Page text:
Ford prices 2023 Bronco's Heritage Editions, Raptor trims

  • Entry-level trims bear modest price increases
  • The off-road-ready Raptor now eclipses six figures
  • Prices on Wildtrak models jump nearly 10 per cent

Canadians who wish to purchase a Ford Bronco will have to dig a bit deeper this upcoming model year. Information found not via press release but through the public build-and-price tool on Ford’s website suggests most – if not all – trims of Ford’s popular off-roader will see a price hike in 2023.

We’ll start with the Heritage Editions, mainly because they’re bloody cool but also because no Canadian pricing was available when the trims were announced this past summer. A no-options two-door Heritage will ding yer bank account for $58,900 ($61,505 on a four-door) while the looks-similar-but-isn’t Heritage Limited sets its opening bid at an eye-popping $86,830 (or $90,155 for an example with four doors. Remember, Heritage Limited models come standard with the V6 EcoBoost, while the Heritage itself can be had with a four-banger – manual or automatic – or the six-pot engine. Both get the Sasquatch gear as standard equipment.

Elsewhere in the ‘neato trims’ portfolio are the Everglades, at $72,220; and the Raptor, which is now deep into six-figure territory, at $106,565. These are hikes of roughly $1,600 and $6,570, respectively. The latter is certainly nothing at which to sneeze, representing a 6.5-per-cent hike over its price in the 2022 model year.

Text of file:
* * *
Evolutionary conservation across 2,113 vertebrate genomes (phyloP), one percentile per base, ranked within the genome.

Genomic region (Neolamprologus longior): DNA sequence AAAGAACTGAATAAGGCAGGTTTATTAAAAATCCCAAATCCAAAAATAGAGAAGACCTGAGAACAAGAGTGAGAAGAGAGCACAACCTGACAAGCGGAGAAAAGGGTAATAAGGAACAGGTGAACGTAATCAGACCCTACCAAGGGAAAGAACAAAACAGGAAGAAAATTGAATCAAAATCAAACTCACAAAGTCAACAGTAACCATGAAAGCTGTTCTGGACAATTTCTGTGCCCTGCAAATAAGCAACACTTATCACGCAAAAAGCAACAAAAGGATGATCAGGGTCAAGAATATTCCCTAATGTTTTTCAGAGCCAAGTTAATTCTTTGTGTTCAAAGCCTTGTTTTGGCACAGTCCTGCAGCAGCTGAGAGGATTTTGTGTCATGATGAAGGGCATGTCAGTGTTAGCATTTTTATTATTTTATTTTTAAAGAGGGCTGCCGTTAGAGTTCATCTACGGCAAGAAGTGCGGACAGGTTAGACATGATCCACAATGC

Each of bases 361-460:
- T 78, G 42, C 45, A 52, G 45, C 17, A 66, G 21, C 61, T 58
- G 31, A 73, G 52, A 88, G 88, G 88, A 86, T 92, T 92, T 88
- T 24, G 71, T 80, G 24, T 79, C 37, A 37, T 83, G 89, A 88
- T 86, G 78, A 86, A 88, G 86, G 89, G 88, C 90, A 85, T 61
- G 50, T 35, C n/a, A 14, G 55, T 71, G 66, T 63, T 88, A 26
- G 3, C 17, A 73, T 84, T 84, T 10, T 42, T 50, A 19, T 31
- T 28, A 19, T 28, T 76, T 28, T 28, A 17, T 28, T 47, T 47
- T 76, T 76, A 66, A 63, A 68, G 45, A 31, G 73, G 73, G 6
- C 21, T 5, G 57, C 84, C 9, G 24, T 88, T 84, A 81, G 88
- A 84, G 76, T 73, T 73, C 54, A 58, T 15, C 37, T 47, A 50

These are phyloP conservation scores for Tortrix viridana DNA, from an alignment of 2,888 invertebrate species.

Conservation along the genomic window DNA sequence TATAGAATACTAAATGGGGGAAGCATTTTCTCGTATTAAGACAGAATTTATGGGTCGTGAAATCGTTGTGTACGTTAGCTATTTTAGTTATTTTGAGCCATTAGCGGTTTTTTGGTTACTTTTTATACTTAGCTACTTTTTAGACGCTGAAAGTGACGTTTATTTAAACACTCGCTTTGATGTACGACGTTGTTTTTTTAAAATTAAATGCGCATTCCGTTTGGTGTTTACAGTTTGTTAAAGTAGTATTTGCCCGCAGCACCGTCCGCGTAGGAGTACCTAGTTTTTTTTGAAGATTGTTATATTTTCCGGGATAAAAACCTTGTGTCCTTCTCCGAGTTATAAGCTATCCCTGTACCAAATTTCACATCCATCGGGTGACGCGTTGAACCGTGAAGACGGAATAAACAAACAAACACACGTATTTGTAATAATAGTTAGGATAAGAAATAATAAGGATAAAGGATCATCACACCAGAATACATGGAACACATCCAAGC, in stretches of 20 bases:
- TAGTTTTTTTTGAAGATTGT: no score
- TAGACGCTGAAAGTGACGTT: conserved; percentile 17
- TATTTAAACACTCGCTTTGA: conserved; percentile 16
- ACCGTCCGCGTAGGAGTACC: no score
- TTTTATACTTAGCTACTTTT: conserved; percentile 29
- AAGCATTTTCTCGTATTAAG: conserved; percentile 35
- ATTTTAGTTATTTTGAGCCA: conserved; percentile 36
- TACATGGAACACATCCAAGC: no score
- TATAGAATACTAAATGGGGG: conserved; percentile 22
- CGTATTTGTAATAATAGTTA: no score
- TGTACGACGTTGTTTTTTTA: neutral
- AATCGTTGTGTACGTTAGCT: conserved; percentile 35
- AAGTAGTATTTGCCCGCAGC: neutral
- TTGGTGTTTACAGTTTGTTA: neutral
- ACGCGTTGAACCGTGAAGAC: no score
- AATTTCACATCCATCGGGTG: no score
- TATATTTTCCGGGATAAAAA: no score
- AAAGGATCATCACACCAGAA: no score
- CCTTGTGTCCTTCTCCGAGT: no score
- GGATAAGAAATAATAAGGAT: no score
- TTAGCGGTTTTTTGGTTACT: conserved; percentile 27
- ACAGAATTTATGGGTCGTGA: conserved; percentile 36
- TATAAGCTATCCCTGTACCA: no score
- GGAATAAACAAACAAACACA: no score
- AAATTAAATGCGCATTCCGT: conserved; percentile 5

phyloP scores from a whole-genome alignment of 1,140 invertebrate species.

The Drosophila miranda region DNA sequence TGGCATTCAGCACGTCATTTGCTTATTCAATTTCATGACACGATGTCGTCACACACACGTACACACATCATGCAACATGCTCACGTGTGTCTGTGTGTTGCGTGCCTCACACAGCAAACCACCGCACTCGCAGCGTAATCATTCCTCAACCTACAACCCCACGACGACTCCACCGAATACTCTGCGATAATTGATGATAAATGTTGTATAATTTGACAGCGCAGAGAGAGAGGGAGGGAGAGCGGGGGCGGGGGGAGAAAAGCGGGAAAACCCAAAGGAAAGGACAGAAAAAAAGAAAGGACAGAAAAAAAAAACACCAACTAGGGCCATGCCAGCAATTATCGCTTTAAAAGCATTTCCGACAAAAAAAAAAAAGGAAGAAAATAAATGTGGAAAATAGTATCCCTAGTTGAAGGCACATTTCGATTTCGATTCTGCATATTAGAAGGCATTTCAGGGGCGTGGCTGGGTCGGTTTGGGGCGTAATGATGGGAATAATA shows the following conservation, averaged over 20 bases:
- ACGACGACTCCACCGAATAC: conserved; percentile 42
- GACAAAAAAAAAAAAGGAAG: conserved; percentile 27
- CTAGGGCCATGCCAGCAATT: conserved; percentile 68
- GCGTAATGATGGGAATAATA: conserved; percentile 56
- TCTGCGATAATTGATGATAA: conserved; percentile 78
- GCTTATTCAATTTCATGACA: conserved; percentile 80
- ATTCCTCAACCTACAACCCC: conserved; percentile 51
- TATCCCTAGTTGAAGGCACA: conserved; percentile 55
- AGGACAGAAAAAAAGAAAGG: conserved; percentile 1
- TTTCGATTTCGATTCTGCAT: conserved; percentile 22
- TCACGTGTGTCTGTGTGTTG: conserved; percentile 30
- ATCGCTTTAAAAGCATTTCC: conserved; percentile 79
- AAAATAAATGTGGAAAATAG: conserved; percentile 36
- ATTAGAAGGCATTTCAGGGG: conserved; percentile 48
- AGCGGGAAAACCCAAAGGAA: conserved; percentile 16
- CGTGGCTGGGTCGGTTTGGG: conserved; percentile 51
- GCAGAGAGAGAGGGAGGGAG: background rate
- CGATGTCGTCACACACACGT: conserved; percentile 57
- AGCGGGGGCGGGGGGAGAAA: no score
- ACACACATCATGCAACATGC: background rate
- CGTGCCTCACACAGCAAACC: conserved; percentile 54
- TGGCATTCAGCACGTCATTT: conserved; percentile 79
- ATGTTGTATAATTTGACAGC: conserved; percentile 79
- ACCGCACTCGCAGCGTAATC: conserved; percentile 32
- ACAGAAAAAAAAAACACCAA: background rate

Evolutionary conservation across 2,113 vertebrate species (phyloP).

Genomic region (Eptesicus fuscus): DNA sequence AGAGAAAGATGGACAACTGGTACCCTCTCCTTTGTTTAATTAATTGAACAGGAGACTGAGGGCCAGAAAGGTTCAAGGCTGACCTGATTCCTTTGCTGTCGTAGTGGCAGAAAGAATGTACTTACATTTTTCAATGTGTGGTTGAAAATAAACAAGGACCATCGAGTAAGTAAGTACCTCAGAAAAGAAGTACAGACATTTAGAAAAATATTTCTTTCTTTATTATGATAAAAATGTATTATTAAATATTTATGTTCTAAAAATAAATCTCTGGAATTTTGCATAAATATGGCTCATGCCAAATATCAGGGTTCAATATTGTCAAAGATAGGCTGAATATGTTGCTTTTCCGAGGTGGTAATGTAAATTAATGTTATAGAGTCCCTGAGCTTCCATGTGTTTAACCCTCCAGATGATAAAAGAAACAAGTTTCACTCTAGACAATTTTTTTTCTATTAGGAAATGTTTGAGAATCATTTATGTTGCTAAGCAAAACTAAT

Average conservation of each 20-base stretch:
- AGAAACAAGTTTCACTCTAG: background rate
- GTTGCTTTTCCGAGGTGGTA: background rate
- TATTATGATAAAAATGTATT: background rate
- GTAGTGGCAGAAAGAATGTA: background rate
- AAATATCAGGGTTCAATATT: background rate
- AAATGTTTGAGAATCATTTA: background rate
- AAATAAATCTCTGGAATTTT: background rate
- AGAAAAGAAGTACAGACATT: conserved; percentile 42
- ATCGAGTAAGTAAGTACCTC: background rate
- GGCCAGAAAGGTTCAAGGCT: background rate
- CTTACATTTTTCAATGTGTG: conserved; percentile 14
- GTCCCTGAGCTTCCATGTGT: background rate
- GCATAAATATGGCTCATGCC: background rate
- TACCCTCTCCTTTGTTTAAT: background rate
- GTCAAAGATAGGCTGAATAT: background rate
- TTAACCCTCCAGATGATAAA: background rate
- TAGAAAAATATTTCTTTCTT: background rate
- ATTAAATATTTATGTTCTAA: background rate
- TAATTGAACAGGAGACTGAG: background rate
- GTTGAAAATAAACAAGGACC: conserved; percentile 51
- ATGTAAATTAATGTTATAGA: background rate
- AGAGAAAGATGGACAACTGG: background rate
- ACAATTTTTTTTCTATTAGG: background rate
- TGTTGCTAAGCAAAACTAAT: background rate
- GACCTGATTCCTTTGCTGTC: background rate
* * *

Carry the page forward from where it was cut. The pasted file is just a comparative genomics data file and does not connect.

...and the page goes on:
At least equipment groups have held the line on pricing, with the so-called Lux Package still commanding $3,395 — though we feel the need to point out that any machine costing over a hundred grand should probably come standard with adaptive cruise and a heated steering wheel.

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2022 Ford Bronco Raptor Photo by Ford

Plebs who prefer the two-door Base model will now need to front $44,710, which is simply a modest increase from last annum’s $43,199. It’s a similar story with four-door examples of the Big Bend and Black Diamond, now priced at $49,215 and $53,870 (jumps of about $1,400 and $1,500). However, the volume Outer Banks, whose level of creature comforts arguably makes it the best fit for customers trading out of a traditional SUV, has increased by $2,600 to $55,545. The cynical amongst us will suggest this is simply capitalization on a volume trim.

Rounding out the range are the off-road-focused Badlands and Wildtrak trims. Their four-door price tags have gone up from $59,699 and $63,399; to $61,490 and $69,590. The latter is a nearly 10-per-cent hike, a sum which will be felt on monthly purchase payments or end-of-lease residuals. Still, with the model being approximately as popular as free beer – if not more – Ford is guaranteed to sell every single one it can build.

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